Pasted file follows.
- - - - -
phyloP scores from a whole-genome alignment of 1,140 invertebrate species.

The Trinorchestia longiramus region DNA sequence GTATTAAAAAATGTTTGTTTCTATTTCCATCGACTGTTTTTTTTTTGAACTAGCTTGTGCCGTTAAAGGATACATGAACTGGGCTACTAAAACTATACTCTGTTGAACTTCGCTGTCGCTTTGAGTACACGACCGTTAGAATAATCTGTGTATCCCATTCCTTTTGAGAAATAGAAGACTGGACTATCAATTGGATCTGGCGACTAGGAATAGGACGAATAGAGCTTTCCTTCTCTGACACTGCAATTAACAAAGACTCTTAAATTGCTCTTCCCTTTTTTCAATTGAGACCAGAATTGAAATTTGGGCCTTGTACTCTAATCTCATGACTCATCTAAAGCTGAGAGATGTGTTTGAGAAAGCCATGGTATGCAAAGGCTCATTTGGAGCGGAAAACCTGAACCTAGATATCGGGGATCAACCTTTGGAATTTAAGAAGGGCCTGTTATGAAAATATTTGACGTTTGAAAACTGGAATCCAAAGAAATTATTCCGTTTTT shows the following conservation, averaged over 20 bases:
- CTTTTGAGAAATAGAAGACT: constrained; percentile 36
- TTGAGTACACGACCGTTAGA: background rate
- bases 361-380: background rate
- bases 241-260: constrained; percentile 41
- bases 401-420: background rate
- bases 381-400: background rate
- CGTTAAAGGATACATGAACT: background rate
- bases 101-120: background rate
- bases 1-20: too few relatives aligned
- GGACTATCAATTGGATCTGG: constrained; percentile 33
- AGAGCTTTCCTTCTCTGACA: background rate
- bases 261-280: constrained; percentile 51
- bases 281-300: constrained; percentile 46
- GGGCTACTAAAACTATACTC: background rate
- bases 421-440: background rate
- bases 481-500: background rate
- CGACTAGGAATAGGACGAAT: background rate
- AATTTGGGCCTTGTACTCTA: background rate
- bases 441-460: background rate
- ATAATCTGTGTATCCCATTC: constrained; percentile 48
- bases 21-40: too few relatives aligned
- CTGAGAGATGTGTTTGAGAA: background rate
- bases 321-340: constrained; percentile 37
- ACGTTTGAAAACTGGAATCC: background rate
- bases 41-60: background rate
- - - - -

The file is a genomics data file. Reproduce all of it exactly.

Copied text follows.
phyloP scores from a whole-genome alignment of 1,140 invertebrate species.

The Trinorchestia longiramus region DNA sequence GTATTAAAAAATGTTTGTTTCTATTTCCATCGACTGTTTTTTTTTTGAACTAGCTTGTGCCGTTAAAGGATACATGAACTGGGCTACTAAAACTATACTCTGTTGAACTTCGCTGTCGCTTTGAGTACACGACCGTTAGAATAATCTGTGTATCCCATTCCTTTTGAGAAATAGAAGACTGGACTATCAATTGGATCTGGCGACTAGGAATAGGACGAATAGAGCTTTCCTTCTCTGACACTGCAATTAACAAAGACTCTTAAATTGCTCTTCCCTTTTTTCAATTGAGACCAGAATTGAAATTTGGGCCTTGTACTCTAATCTCATGACTCATCTAAAGCTGAGAGATGTGTTTGAGAAAGCCATGGTATGCAAAGGCTCATTTGGAGCGGAAAACCTGAACCTAGATATCGGGGATCAACCTTTGGAATTTAAGAAGGGCCTGTTATGAAAATATTTGACGTTTGAAAACTGGAATCCAAAGAAATTATTCCGTTTTT shows the following conservation, averaged over 20 bases:
- CTTTTGAGAAATAGAAGACT: constrained; percentile 36
- TTGAGTACACGACCGTTAGA: background rate
- bases 361-380: background rate
- bases 241-260: constrained; percentile 41
- bases 401-420: background rate
- bases 381-400: background rate
- CGTTAAAGGATACATGAACT: background rate
- bases 101-120: background rate
- bases 1-20: too few relatives aligned
- GGACTATCAATTGGATCTGG: constrained; percentile 33
- AGAGCTTTCCTTCTCTGACA: background rate
- bases 261-280: constrained; percentile 51
- bases 281-300: constrained; percentile 46
- GGGCTACTAAAACTATACTC: background rate
- bases 421-440: background rate
- bases 481-500: background rate
- CGACTAGGAATAGGACGAAT: background rate
- AATTTGGGCCTTGTACTCTA: background rate
- bases 441-460: background rate
- ATAATCTGTGTATCCCATTC: constrained; percentile 48
- bases 21-40: too few relatives aligned
- CTGAGAGATGTGTTTGAGAA: background rate
- bases 321-340: constrained; percentile 37
- ACGTTTGAAAACTGGAATCC: background rate
- bases 41-60: background rate